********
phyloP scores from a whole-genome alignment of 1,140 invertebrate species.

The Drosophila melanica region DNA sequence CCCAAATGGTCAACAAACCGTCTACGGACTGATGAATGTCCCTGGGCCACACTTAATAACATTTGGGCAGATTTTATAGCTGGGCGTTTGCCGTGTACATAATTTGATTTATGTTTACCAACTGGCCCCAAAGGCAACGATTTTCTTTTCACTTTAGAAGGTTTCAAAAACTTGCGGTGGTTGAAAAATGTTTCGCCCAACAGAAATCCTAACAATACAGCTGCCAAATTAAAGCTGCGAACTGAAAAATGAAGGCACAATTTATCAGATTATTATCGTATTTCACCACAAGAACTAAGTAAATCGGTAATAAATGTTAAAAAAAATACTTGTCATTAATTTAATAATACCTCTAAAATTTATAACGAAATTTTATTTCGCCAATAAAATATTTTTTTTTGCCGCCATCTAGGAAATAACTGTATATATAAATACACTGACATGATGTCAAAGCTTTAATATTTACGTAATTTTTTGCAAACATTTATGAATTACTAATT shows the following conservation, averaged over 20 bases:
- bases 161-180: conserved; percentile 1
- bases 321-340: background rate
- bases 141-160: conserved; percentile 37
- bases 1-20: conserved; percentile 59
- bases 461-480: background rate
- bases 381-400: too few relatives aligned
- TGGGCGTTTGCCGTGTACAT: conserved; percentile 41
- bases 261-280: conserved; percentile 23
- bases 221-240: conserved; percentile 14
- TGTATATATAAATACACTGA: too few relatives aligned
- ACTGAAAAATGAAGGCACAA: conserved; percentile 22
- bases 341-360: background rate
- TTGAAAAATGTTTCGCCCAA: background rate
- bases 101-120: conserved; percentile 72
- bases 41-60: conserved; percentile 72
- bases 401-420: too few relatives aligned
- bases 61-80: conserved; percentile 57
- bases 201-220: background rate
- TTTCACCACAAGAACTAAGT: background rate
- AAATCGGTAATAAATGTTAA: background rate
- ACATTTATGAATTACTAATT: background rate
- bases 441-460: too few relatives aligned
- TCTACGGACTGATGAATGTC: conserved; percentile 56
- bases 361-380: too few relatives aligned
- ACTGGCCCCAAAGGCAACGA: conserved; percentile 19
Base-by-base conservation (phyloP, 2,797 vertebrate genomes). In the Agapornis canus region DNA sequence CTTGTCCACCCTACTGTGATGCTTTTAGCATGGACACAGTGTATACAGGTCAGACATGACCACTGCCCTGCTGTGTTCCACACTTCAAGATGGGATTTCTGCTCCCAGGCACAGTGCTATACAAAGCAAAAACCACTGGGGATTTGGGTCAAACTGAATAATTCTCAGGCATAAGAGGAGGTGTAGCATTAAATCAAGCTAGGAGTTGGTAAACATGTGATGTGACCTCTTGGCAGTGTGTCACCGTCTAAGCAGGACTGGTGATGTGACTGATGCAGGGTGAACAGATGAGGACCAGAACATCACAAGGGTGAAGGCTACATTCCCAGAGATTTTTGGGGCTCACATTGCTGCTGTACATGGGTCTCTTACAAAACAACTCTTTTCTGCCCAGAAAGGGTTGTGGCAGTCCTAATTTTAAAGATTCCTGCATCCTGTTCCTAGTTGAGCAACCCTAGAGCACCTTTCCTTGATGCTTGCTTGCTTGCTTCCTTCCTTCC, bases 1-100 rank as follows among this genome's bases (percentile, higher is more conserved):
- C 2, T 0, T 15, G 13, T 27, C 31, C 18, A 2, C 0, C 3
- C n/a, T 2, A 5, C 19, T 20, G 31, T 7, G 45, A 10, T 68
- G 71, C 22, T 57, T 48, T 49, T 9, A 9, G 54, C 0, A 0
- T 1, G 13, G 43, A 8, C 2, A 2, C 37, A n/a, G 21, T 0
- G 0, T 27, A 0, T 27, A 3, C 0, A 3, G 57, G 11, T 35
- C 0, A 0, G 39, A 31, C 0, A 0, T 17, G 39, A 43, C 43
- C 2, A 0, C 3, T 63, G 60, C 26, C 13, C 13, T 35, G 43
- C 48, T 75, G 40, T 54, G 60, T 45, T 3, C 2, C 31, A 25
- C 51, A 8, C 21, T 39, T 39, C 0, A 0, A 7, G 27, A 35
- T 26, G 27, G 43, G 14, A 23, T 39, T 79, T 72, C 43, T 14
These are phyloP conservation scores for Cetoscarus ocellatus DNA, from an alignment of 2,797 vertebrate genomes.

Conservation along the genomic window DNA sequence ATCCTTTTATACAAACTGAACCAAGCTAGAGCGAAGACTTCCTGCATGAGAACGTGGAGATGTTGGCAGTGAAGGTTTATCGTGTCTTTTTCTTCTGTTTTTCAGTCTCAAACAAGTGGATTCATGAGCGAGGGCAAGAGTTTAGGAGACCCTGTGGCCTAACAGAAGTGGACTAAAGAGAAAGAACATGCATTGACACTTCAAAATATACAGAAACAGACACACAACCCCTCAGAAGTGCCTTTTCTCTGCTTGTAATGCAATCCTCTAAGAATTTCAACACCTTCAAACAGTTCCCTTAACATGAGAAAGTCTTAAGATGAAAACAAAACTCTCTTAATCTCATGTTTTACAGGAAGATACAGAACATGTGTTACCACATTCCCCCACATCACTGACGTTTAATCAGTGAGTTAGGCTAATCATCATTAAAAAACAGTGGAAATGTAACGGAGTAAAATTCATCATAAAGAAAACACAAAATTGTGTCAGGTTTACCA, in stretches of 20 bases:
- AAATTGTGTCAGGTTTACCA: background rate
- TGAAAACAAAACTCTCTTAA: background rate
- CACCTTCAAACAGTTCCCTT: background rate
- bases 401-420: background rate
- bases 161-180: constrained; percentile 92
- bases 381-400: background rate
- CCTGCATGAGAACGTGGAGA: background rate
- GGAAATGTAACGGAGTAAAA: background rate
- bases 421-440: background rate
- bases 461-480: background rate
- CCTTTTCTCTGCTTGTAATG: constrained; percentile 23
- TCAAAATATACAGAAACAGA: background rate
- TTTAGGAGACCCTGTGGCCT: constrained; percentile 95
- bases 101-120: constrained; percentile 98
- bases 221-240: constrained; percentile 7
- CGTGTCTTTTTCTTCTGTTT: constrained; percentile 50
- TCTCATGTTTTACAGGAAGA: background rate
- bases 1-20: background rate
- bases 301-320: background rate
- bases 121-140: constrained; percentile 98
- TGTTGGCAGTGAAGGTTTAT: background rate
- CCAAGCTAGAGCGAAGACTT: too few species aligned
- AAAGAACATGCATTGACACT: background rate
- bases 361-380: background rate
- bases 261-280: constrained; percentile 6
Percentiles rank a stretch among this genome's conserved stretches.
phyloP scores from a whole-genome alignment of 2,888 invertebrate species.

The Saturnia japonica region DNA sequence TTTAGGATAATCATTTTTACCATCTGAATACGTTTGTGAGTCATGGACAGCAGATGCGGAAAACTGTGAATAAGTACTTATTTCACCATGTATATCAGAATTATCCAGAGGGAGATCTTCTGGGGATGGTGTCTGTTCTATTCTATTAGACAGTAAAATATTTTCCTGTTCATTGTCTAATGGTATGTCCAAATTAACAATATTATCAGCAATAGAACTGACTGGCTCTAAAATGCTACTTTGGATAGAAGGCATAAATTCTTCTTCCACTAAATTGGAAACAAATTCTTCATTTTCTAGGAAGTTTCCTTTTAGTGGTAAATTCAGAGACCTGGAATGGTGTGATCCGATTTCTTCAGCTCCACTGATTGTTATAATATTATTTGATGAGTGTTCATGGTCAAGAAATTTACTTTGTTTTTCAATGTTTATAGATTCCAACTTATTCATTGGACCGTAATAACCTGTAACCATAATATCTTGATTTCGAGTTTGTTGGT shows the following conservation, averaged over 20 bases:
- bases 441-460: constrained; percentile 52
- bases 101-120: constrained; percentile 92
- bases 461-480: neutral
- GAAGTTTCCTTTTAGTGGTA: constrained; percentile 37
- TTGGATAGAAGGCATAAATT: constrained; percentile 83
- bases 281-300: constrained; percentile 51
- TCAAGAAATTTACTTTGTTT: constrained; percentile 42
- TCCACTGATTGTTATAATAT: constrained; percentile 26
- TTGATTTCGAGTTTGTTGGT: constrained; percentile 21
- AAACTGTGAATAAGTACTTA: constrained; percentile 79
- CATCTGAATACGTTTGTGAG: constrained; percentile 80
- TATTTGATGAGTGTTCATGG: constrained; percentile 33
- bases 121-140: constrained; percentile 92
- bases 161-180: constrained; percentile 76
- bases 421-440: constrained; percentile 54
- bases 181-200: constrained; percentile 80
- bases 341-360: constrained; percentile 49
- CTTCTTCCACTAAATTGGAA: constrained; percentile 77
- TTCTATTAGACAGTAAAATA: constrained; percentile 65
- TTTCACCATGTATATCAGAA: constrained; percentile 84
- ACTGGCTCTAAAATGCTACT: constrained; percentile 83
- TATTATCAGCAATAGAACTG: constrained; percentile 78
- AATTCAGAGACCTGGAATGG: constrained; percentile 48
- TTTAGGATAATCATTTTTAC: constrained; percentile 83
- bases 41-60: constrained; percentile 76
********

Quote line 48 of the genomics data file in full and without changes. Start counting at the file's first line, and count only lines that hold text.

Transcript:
- GGAAATGTAACGGAGTAAAA: background rate